During last five to ten years. Two ideas swept the country during a period where all ideas seemed to stop. Right now whatever reform you're interested in, so-so imagine, for me if you don't, if you disagree what area of domestic policy over the last five years has enjoyed bipartisan support outside of education? I'm I'm really, you guys are data, geeky, cool people so contradicting me is allowed unlike the typical politeness that should reign in a moment like this uh...
Tell me one, tell me a significant domestic policy area where Republicans and Democrats have gotten together and gotten something done outside of education (unintelligible) may we pray— your lips to God's ears…so-so I want to give you guys two examples that are kind of interesting, but remember these are two examples against the darkness; these are two examples where there are no others. That's a very important notion. One of them is the common core standards, right. It is incontrovertible that despite current disputes forty-five to forty-six states adopted these standards with strong bipartisan support that continues today. Despite the debate at the edges Former Governor Bush, Mitch Daniels, Bobby Jindal, I'm listing Republicans now, and a wide range of Democratic governors, supported the notion of acting in common and most people when trying to understand how that could have happened right how could it be that in the country locked against itself that something broke in this way; and they wonder they might wonder whether we had a legion of talented lobbyists or friends in the right places uh... Tom [Kane, Harvard education professor] who knows me well knows how pathetic the beginnings of the common core standard movement were.
Think of a napkin, think of a few people in a room with an idea; think of the idea of being this the idea being this: if evidence did not inform the development of standards they would inevitably be vast vague and useless. Now why is that true? Why is it true that without the notion of evidence standards are helpless? I’m making a very strong claim, why?. Have any of you ever please raise your hand been in a committee meeting before?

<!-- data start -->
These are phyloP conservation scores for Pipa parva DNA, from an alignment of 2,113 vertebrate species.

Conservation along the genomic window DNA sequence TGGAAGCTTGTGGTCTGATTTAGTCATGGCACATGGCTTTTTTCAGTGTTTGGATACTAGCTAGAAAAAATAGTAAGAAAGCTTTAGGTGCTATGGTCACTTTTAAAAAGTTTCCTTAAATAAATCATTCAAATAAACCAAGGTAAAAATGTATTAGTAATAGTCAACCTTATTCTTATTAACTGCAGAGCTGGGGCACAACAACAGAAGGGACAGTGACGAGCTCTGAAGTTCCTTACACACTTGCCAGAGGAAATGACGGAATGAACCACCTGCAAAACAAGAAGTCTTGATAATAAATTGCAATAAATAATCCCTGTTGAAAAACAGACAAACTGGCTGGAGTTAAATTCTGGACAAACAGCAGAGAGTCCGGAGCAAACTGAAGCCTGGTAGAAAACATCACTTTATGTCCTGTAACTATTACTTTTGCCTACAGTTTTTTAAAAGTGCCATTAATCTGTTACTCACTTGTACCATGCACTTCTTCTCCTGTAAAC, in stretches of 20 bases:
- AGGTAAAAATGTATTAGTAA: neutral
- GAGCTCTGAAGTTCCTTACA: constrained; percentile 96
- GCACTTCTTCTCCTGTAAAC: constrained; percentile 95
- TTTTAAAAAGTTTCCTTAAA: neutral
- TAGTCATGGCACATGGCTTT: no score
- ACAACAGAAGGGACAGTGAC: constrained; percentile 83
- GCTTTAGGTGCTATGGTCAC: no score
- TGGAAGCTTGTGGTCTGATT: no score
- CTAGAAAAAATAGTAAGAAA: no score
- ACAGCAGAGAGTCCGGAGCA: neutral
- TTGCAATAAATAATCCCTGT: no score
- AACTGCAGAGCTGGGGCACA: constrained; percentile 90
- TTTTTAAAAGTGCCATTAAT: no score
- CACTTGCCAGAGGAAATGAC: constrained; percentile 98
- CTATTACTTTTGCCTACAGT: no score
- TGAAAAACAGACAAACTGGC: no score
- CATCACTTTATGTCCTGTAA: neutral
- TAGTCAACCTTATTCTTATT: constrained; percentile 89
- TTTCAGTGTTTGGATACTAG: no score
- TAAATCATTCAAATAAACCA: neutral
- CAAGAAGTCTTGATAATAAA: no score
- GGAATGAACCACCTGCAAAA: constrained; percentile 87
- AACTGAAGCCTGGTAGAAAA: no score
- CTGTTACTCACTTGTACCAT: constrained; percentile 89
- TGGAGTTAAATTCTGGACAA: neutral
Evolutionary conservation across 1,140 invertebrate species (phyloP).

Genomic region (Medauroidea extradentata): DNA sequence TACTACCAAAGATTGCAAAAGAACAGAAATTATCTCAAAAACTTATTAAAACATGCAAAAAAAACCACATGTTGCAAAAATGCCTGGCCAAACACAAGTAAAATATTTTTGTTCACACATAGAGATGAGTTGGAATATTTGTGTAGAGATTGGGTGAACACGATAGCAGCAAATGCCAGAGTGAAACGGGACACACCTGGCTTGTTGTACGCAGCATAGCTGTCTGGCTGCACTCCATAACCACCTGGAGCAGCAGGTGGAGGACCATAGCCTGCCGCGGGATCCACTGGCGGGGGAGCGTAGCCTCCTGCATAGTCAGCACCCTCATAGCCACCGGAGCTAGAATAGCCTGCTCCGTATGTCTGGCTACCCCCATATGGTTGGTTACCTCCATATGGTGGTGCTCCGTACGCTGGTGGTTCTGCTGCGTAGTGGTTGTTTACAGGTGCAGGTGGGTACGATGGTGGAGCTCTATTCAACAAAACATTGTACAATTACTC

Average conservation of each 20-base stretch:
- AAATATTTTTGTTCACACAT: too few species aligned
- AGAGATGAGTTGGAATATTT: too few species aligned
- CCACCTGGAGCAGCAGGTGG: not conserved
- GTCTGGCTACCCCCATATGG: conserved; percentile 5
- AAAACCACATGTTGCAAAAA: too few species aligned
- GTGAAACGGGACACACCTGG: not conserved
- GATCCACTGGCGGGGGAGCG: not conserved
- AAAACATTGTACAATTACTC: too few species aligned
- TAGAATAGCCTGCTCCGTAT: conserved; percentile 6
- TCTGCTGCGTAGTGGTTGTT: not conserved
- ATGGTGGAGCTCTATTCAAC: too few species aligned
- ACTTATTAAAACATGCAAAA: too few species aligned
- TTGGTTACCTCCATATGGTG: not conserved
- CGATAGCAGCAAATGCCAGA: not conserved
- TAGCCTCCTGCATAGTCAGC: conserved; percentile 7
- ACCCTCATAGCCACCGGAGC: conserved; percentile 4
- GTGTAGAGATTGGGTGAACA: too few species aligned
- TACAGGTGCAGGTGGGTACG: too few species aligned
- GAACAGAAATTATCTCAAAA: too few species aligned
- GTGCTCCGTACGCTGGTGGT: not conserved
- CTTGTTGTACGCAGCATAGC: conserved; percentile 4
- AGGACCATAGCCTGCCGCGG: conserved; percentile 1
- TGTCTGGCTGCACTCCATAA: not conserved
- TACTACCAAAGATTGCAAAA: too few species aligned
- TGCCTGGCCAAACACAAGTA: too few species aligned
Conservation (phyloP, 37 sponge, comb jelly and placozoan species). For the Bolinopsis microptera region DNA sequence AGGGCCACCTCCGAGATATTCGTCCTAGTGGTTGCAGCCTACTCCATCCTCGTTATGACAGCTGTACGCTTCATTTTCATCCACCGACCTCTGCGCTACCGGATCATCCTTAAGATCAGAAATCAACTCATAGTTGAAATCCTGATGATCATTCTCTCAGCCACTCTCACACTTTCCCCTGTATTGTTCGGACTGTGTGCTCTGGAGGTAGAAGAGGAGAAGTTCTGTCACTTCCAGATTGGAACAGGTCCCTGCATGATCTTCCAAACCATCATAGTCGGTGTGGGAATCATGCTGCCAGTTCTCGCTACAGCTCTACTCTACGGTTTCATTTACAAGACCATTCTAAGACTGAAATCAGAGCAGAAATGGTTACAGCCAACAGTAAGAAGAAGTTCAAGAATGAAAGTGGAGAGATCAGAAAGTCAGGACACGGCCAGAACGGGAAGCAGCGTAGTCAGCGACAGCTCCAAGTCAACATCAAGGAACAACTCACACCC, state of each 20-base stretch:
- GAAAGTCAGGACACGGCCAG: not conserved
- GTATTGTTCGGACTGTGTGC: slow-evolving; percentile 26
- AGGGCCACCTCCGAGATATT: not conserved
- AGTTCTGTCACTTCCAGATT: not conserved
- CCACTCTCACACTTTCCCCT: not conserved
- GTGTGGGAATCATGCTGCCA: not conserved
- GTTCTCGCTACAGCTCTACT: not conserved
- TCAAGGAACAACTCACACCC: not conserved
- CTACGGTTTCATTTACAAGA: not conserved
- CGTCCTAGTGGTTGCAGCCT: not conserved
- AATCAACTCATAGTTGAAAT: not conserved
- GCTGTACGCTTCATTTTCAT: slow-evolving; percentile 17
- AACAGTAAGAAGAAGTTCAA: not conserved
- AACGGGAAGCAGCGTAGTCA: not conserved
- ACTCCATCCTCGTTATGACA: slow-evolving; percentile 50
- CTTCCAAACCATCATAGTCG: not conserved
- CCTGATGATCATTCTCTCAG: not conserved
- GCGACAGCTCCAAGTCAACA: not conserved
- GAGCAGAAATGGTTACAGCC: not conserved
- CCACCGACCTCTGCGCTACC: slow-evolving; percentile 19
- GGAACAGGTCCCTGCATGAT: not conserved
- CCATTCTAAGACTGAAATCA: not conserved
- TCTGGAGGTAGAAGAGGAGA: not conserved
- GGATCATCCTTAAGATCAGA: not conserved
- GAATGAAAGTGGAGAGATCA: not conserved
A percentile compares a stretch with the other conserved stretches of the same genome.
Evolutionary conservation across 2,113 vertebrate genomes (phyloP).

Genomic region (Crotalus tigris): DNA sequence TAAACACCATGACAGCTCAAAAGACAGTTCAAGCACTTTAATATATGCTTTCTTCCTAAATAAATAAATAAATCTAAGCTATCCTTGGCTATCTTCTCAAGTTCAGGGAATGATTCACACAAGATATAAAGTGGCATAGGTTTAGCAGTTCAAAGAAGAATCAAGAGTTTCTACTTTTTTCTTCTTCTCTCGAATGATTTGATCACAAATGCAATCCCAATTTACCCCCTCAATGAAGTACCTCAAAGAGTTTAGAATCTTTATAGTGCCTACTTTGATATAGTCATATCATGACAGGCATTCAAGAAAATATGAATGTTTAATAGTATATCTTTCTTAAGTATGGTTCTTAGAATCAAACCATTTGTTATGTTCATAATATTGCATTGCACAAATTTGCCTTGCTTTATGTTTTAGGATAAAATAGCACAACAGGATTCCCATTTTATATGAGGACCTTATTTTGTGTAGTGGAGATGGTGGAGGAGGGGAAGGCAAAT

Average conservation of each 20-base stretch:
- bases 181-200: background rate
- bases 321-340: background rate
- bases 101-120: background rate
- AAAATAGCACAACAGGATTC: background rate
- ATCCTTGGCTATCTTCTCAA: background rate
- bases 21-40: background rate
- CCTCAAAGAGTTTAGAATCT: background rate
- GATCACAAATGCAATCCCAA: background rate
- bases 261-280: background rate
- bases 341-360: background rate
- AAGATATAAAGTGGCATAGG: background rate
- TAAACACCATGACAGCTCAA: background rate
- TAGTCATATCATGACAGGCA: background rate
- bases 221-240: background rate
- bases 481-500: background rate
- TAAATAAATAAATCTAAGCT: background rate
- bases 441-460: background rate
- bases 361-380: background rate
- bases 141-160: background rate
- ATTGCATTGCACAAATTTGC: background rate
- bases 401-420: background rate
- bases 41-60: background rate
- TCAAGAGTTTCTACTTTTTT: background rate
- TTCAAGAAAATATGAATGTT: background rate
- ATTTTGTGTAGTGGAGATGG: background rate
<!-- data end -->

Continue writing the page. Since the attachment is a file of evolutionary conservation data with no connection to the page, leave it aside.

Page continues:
So what happened in states is they got together committees to write standards and they got into groups, you’d have your geometry team, your statistics team, your data, your algebra team, right, a math meeting or you know the ELA not knowing that you know just get everyone together and had a nice big old happy thing. And the only way to end the meeting is what, to include everyone’s stuff; I'm not leaving here until you put in all my stuff and I'm not leaving till you put in my stuff and everyone’s like cool let's put in your stuff with my stuff; we are done here.
Then teachers and students are in receipt of this, so it's estimated that the California standards the result of such a practice would take thirty years to teach. Once standards get that long several pernicious things happen. So those of you who are interested in assessment must know a fundamental fact of assessment and it's much more important by the way than whether the assessment is multiple choice or open-ended there's another larger factor driving the validity of any assessment. I know you know this.
How many things you’re trying to measure; if I'm trying to measure a few things I can ask you several questions about the same thing and get more information…I know this is a deduction; I can find out much more about you, but imagine instead we developed math standards so that every math test is this crazy survey of a bunch of information.
Where teachers, even good ones, feel like it is Russian roulette what will be tested that year, they feel that the force of the standards and assessments is a force to race them to cover material that they can't cover and that their kids can’t understand; that kind of environment leads to even the best of teachers to find data which we want to see as a signal of truth as not a true reflection of their effort and their work, as maybe even an enemy to their work, so the common core standards did something in mathematics.
It's quite interesting it turns out that overwhelmingly based on evidence there is a relatively focused portion of mathematics that is extremely important to your future in math. And a lot that is not, to be precise, in the top-performing countries in math in kindergarten through second grade, there are only three topics in common in high performing countries—they are addition and subtraction and the qualities they measure. The common core standards adopted by 45 states in mathematics are the first American standards to dare to follow this tight focus. The American math curriculum as you know has in the past been a mile wide and an inch deep, but that data that evidence allowed us to turn back the tide.